- Associated Press - Sunday, June 28, 2015

GREENVILLE, N.C. (AP) - Some of the graves are new, the names and dates etched in stark relief against the stone. Others are worn, faded, leaning or broken.

The grass in this section can grow high enough to make reading some of the stones challenging, Sam Barber said.

Barber, 84, has spent a lot of time in the “CC” section of Brownhill Cemetery in Greenville, which he said is incorrectly named.

The cemetery should be “Brown Hill,” he said, and the city of Greenville has incorrectly identified it on the sign for the cemetery, on its website and other places. He knows the names by heart. He knows there are those whose names are missing.

Barber spent more than a year researching the cemetery, looking for truth in records and memories. There’s injustice there, he said. There’s unfairness and wrongdoing. And he wants people to know about it.

His new book, “A Journey for Purchasing and Naming the Brown Hill Cemetery,” is the culmination of that research. The book is scheduled to debut later this month.

In the book, Barber explores the history of the CC section of the cemetery, where graves were relocated from the original Sycamore Hill Missionary Baptist Church, previously located at First and Greene streets for 100 years before it was forced to relocate to Eighth Street in 1968. The church is now located on Hooker Road.

When the church was forced to move when the city took the property it stood on to develop the Town Common, the cemetery at the church also had to be moved. The graves were to be re-interred at Brown Hill Cemetery, but in his research, Barber found severe inconsistencies, he said.

Of the graves to be re-interred, records show the city engineer noted 97 graves to be moved. But city and Redevelopment Commission records show 42 graves re-interred, Barber said.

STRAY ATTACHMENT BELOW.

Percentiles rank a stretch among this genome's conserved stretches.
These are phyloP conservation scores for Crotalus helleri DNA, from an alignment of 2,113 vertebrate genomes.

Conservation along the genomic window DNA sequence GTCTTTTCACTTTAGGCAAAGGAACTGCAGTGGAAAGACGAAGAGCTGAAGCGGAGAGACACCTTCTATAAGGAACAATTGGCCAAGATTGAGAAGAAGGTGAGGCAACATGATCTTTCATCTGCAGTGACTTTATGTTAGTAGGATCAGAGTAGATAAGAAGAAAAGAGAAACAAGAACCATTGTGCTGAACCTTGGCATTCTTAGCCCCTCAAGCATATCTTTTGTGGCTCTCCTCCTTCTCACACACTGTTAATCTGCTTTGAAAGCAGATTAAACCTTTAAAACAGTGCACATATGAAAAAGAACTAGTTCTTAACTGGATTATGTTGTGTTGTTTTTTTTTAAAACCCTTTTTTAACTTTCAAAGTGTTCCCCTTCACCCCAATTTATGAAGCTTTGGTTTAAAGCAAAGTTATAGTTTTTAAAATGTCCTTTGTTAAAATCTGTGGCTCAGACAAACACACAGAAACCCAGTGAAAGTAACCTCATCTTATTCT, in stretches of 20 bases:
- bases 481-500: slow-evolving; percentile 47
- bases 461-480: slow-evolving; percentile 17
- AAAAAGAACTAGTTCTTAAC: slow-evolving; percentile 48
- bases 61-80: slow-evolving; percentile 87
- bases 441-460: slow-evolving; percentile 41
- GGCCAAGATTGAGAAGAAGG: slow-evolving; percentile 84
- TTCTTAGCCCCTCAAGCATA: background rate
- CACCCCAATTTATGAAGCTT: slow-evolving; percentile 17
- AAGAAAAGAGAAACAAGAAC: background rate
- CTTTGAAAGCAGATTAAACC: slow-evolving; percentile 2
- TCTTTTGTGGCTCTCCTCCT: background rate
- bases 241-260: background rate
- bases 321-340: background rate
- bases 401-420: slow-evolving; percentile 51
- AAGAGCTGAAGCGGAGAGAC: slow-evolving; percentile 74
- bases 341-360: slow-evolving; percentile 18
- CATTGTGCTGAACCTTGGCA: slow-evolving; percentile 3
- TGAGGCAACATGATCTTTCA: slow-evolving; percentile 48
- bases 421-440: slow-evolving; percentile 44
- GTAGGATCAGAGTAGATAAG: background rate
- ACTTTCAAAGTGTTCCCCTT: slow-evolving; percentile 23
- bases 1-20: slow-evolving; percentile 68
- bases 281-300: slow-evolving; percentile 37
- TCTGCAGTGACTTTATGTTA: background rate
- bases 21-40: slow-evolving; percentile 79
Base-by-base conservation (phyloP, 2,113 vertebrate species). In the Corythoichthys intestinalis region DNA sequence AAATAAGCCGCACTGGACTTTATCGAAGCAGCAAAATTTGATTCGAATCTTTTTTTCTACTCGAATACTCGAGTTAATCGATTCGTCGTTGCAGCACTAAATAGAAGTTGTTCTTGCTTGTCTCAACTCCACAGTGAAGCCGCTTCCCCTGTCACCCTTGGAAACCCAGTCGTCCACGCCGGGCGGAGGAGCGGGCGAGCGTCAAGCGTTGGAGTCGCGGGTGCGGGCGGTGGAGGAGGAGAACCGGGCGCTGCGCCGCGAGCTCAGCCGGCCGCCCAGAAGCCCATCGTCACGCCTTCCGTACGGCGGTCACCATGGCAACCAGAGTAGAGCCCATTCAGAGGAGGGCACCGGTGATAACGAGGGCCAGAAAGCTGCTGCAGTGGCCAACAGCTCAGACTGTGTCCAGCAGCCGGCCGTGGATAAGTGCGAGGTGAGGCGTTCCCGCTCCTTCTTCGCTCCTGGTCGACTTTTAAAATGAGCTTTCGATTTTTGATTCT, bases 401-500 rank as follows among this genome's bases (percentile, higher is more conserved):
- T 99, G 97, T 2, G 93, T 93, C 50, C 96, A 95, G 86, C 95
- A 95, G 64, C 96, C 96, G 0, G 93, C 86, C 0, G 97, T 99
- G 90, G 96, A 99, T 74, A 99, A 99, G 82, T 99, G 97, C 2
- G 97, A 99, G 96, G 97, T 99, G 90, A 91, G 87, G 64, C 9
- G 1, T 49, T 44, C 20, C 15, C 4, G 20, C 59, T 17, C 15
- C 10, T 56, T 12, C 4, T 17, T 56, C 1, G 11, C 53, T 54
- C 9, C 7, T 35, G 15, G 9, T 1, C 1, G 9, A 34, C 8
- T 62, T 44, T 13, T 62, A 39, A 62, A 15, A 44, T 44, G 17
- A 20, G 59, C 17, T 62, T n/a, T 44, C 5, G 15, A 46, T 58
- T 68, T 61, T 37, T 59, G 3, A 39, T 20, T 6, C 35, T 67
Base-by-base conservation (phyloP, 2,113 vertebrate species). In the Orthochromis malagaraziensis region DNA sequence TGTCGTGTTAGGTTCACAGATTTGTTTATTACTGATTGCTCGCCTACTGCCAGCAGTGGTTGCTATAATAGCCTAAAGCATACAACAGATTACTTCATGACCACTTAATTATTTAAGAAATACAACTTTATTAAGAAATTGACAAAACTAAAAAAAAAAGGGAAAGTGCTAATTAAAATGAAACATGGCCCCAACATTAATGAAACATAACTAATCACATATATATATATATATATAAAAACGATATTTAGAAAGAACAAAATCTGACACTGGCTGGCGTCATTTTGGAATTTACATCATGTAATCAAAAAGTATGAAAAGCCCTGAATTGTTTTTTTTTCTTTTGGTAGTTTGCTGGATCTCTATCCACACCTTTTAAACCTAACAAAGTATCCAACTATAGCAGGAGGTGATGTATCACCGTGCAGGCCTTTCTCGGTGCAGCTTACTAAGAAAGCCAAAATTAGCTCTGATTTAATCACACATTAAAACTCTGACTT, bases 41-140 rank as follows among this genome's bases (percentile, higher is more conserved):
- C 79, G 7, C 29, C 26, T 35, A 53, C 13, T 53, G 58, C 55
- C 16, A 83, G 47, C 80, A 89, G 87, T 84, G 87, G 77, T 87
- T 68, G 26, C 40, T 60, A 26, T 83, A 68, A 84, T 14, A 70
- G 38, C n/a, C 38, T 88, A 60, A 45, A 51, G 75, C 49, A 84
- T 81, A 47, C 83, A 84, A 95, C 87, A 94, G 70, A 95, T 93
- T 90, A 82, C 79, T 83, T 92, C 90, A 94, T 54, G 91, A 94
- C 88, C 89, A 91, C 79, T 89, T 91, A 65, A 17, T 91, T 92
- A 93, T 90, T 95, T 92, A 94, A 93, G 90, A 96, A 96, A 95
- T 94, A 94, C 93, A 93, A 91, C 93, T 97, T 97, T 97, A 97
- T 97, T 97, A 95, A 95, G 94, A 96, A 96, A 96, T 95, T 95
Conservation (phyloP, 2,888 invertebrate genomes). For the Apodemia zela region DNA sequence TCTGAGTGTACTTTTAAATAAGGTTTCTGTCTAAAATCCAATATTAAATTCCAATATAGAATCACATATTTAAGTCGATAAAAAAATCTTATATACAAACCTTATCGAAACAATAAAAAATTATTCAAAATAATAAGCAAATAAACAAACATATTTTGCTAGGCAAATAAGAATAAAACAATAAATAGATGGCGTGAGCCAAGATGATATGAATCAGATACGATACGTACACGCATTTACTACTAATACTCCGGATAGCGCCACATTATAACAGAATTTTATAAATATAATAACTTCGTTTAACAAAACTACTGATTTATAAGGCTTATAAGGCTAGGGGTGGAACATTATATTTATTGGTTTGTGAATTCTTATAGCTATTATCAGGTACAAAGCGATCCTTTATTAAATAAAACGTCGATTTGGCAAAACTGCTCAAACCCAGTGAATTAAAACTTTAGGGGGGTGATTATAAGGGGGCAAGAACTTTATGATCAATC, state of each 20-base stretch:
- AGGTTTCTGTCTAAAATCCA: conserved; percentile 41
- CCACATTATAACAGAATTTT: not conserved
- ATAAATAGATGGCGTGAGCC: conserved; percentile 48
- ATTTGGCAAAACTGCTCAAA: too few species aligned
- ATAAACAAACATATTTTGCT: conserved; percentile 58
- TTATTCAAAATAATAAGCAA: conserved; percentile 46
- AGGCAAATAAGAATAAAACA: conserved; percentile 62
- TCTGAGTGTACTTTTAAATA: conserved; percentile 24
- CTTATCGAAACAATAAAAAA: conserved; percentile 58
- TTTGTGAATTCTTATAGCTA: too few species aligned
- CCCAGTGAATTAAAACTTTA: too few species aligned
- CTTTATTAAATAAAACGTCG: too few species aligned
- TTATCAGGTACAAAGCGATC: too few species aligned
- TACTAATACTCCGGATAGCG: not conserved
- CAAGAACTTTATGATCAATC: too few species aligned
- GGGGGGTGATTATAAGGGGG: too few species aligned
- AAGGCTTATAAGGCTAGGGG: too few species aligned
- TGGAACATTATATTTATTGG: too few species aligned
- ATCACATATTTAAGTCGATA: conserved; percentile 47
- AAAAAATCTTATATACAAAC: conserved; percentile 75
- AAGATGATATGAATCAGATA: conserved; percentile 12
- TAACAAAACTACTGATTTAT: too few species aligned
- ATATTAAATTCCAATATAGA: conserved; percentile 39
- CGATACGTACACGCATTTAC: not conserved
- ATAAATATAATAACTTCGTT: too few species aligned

“I haven’t seen any evidence of headstones or where those bodies were,” Barber said. “So 100 years of history were destroyed because of the lack of accountability and responsibility within the move.”

During his research, Barber said he was caught off guard by what he found.

“I was surprised by the total control of the city during that time culturally, sociologically, economically, educationally,” he said. “We’re talking about a different time in history but the total control was surprising.”

Then came the dishonesty, lack of accountability and responsibility, he said.

“From the beginning the city was not honest in their approach when they wanted to evict the black folk from downtown,” Barber said. “There was a lot of controversy about the major preppers of moving the folk from downtown … through eminent domain.”

The city initially wanted church members to do the work to re-inter the graves, Barber said.

“Ultimately the city decided that they would re-inter the graves to this plot,” Barber said.

Barber said there were politics involved in the history of the cemetery.

“What I consider to be the corruption that took place,” Barber said. “You actually have bodies buried on top of each other. To me that was very troubling. That became the dark side of the reporting. The transparency and the accountability was not there. That seemed to be an undercurrent of what was going on after they moved the bodies here.”